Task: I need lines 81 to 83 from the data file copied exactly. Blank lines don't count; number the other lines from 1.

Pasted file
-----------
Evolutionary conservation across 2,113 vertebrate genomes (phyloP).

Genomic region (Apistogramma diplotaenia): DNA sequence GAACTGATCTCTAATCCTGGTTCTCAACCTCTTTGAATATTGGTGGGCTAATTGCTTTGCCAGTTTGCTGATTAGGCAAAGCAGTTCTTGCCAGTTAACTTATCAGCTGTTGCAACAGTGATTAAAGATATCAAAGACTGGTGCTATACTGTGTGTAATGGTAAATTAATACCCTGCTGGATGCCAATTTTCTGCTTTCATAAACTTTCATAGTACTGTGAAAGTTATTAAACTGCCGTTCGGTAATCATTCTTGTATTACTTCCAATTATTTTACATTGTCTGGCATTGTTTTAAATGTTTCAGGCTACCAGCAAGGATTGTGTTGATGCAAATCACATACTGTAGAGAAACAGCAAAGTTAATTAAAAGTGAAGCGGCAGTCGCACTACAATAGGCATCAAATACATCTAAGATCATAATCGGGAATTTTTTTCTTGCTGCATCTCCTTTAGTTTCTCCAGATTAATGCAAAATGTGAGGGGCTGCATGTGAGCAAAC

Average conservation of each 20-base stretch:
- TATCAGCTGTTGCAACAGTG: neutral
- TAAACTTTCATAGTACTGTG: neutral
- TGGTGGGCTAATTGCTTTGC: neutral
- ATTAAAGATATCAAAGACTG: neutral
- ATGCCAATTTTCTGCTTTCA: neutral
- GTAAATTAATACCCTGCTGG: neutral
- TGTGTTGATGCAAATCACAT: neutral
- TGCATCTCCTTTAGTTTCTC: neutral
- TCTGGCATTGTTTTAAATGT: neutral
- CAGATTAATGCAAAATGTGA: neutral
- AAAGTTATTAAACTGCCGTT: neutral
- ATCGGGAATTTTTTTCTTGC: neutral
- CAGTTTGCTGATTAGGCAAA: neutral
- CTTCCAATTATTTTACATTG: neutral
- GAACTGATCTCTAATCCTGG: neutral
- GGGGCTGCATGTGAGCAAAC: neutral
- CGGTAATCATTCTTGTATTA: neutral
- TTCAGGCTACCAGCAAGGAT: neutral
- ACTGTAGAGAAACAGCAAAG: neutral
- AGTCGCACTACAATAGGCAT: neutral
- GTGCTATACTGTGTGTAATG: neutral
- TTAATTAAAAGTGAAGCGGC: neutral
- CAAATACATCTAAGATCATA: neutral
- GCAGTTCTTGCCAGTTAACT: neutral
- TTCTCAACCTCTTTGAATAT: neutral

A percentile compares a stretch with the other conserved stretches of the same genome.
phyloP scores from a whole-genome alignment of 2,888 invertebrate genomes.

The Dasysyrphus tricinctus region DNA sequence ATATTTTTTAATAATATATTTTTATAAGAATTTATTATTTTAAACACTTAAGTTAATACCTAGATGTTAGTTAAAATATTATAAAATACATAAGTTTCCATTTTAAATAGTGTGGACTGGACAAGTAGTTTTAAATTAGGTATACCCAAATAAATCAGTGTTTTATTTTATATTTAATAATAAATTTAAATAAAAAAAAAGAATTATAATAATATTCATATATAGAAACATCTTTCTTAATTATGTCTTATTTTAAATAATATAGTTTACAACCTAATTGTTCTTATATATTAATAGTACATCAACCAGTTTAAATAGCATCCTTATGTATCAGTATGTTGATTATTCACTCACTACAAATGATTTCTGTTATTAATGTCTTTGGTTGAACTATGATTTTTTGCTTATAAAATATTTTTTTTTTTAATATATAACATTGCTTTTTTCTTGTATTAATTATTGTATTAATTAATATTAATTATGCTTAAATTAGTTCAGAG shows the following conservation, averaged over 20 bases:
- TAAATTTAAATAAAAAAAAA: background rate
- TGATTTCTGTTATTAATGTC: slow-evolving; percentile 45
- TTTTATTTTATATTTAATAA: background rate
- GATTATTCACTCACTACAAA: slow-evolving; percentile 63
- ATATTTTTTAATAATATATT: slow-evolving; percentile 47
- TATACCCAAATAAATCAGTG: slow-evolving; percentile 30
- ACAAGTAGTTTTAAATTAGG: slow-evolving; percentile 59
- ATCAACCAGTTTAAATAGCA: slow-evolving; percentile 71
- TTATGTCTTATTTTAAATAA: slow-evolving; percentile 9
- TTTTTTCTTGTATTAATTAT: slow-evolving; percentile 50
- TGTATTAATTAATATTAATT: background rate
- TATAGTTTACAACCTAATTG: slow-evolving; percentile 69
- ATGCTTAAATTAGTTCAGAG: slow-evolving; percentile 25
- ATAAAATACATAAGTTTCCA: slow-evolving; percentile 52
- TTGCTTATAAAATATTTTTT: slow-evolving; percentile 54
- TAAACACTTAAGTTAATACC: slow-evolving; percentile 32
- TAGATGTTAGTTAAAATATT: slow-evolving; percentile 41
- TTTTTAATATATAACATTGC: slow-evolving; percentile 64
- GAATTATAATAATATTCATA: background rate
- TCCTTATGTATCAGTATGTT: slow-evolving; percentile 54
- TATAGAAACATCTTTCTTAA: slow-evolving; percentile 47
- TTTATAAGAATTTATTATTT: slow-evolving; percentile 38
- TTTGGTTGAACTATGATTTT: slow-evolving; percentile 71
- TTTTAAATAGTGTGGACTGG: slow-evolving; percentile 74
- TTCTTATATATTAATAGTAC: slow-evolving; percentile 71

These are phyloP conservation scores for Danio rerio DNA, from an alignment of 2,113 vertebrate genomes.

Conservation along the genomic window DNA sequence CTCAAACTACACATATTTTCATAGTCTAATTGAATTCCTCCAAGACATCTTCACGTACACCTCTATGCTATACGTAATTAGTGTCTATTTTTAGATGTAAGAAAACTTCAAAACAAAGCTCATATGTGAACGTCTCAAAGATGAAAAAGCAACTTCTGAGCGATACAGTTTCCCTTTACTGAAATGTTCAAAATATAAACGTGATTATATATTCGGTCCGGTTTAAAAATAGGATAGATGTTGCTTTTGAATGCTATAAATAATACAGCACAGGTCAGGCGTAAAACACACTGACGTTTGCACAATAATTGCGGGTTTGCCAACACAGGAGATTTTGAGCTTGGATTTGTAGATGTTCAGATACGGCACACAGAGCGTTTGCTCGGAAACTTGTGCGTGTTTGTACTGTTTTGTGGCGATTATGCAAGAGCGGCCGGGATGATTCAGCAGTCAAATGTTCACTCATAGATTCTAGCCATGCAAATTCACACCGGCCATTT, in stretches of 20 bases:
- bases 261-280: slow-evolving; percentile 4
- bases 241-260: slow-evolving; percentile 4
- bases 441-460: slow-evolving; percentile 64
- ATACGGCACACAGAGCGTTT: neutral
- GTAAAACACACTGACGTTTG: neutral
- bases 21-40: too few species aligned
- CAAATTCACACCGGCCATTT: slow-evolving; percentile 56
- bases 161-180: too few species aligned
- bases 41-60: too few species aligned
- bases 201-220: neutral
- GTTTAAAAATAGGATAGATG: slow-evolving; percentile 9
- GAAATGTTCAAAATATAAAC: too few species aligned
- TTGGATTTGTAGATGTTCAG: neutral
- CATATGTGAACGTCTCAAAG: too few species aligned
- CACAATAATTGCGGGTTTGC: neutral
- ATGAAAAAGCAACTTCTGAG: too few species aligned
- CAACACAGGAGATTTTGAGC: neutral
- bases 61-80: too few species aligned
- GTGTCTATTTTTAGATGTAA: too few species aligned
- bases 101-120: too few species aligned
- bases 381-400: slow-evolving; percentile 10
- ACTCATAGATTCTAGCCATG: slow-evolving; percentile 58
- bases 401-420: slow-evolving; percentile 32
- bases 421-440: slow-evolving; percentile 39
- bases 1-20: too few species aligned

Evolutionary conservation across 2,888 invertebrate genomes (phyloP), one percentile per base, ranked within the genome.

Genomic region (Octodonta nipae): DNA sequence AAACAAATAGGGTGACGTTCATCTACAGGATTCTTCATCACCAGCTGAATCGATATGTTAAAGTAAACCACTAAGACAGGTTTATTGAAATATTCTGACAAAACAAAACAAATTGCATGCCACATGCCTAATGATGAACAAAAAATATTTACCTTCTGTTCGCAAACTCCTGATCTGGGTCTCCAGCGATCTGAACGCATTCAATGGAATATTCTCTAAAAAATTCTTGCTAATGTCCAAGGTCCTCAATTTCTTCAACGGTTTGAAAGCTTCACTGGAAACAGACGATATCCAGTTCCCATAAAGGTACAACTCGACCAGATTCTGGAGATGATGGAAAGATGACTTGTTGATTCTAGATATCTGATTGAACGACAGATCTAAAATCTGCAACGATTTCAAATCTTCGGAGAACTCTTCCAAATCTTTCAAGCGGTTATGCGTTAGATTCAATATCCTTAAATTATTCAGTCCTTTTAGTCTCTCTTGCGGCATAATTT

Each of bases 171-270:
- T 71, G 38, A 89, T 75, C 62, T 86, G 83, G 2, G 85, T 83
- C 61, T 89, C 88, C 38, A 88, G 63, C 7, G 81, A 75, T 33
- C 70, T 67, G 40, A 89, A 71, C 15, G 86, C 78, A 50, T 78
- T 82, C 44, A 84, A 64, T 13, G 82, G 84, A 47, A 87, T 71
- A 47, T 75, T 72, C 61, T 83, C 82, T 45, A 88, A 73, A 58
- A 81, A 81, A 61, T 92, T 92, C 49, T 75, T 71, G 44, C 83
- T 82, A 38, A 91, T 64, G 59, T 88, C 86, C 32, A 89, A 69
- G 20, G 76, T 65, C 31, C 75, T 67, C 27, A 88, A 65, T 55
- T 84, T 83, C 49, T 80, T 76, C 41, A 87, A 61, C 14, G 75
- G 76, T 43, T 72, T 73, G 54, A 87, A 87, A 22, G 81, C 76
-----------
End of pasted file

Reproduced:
- bases 401-420: slow-evolving; percentile 32
- bases 421-440: slow-evolving; percentile 39
- bases 1-20: too few species aligned